In this video tutorial, I walk through my method of capturing and processing a photograph of the Milky Way from the window of an airplane.
While on a commercial airline flight, my girlfriend Diana and I made some attempts at photographing the Milky Way from the window. After some trial and error, we managed to make a few decent exposures which eventually became the base exposures for a processing method similar to the noise reduction stacking technique that I typically use for most of my (ground-based) astrophotography.
I’ve seen a few photos of the Milky Way from an airliner made by other photographer, but I never really thought it something that I’d have the opportunity to try. There are a lot of conditions that need to be right for it to be possible. If you’re ever in the right situation to try it, maybe the method I used here can help you make some interesting photos.
Check out the video tutorial below for the complete walk through of the problems we encountered while exposing and how we overcame them with post-processing in Adobe Lightroom, After Effects, and Photoshop.
On our flight, we made a bunch of attempts at capturing the night sky outside the window, After using the processing steps in the video tutorial, we came up with some pretty fun results that included some short time-lapse clips in addition to some final noise reduced exposure stacks.
Most of the photos still suffered a bit from alignment problems so the final photos weren’t quite aberration free to say the least. But overall, I really enjoyed the surreal look of the results.
On this particular flight, we were flying over Italy, Croatia, and Slovenia (our travel itinerary) and there was a wide variation in the amount of light pollution present. Most of the areas we flew over did not include huge cities, these are the lights from more suburban and rural towns. I imagine a light over a large metropolitan area would increase the difficulty of the whole operation.
The idea for using an airplane for astronomy is not a new one. In fact, NASA and the DLR actually have an aircraft based telescope called SOFIA, the Stratospheric Observatory for Infrared Astronomy (sofia.usra.edu). SOFIA is a 2.5m telescope mounted in a highly modified Boeing 747. I’m sure that the hardware on SOFIA is a little more attune to doing such an operation but I’m pretty happy with our results.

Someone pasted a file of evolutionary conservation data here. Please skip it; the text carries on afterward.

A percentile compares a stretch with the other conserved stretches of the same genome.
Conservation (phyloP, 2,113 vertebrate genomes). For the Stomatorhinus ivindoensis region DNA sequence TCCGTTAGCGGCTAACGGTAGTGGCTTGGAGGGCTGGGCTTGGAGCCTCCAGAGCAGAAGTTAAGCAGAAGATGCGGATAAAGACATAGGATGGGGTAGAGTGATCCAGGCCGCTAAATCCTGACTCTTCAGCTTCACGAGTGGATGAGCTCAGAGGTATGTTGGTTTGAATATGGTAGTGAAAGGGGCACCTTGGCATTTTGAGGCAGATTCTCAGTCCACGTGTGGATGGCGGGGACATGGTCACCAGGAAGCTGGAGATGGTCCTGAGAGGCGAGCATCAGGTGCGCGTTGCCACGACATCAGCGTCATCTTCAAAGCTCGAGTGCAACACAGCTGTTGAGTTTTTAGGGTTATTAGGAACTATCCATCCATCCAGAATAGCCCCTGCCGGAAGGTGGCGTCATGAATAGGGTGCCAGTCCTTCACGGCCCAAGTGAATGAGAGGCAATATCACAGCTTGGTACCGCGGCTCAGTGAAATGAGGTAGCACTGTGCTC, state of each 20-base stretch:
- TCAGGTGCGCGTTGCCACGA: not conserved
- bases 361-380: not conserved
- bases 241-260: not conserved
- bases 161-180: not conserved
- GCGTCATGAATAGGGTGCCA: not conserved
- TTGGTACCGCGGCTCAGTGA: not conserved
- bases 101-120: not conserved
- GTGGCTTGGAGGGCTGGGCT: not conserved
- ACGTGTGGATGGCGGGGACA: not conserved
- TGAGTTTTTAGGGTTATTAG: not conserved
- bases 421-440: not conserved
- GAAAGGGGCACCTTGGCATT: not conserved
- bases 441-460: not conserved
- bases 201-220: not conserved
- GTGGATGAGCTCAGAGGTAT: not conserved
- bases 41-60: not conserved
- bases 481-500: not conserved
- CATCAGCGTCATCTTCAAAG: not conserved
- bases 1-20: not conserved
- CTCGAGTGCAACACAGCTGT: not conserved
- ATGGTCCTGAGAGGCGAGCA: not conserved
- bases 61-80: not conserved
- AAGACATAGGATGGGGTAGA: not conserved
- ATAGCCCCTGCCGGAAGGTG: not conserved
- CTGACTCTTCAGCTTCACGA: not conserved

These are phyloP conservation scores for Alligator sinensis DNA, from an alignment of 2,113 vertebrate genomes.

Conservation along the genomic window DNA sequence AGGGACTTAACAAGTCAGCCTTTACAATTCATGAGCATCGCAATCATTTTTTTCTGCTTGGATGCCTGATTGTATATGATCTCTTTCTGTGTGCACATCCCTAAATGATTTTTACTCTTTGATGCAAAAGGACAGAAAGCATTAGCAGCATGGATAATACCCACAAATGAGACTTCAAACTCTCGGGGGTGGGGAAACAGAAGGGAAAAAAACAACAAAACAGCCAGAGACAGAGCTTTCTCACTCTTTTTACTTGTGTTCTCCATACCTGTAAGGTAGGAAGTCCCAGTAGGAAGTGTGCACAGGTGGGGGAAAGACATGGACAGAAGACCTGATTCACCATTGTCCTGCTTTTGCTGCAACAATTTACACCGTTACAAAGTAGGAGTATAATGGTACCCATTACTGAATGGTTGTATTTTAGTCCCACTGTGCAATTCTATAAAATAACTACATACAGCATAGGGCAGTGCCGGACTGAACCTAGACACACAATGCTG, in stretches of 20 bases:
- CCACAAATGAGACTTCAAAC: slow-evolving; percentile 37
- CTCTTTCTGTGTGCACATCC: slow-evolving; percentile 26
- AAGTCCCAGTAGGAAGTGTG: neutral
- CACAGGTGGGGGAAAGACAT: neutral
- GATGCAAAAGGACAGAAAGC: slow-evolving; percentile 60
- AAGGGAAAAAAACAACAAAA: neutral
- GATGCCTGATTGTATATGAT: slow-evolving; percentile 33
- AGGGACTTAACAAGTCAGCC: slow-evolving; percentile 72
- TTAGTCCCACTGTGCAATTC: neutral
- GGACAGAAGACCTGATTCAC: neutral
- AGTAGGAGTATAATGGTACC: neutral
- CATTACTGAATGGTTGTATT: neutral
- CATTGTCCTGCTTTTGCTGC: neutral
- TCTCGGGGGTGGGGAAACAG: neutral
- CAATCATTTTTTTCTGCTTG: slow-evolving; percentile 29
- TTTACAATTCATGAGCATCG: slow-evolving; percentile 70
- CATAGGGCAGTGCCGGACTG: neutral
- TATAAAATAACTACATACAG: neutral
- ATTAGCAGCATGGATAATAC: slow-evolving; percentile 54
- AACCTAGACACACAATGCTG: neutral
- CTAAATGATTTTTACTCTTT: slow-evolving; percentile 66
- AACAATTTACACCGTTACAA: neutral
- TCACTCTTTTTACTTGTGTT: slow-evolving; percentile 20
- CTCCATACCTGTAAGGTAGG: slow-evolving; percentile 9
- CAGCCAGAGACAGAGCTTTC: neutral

While an aircraft is perhaps not the simplest platform upon which to attempt amateur astrophotography, it turned out to be a pretty fun project. There are a number of factors that are likely out of the photographer’s control when it comes to most commercial air travel. Things like turbulence, the exact time of the flight, what part of the plane you’re seated on, weather, and the direction of the flight will all affect the success of the photos. Even so, if you find yourself with a friend, seated near a window, on night flight, maybe take the opportunity to try it out.
I hope you enjoyed the video, if you have any questions about the process, feel free to chime in on the comments.
Astrophotography 101 is completely free for everyone. All of the lessons are available on the Lonely Speck Astrophotography 101 page for you to access at any time. Enter your email and whenever we post a new lesson you’ll receive it in your inbox. We won’t spam you and your email will stay secure. Furthermore, updates will be sent out only periodically, usually less than once per week.
Help us help you!
Believe it or not, Lonely Speck is a full-time job. It’s been an amazing experience for us to see a community develop around learning astrophotography and we’re so happy to be a small part of it. I have learned that amazing things happen when you ask for help so remember that we are always here for you. If you have any questions about photography or just want to share a story, contact us! If you find the articles here helpful, consider helping us out with a donation.Donate
Once again, the biggest contribution comes from the use of our affiliate links. When you buy through the links on Lonely Speck, it costs you nothing extra, but we will receive a small commission to help run the site.
Thanks so much for being a part of our astrophotography adventure.
Latest posts by Ian Norman (see all)
- Lonely Speck Meetup 2016 Recap - September 17, 2016
- Lonely Speck is on CreativeLive’s Night Photography Week - September 11, 2016
- Photographing the Milky Way from an Airplane - June 22, 2016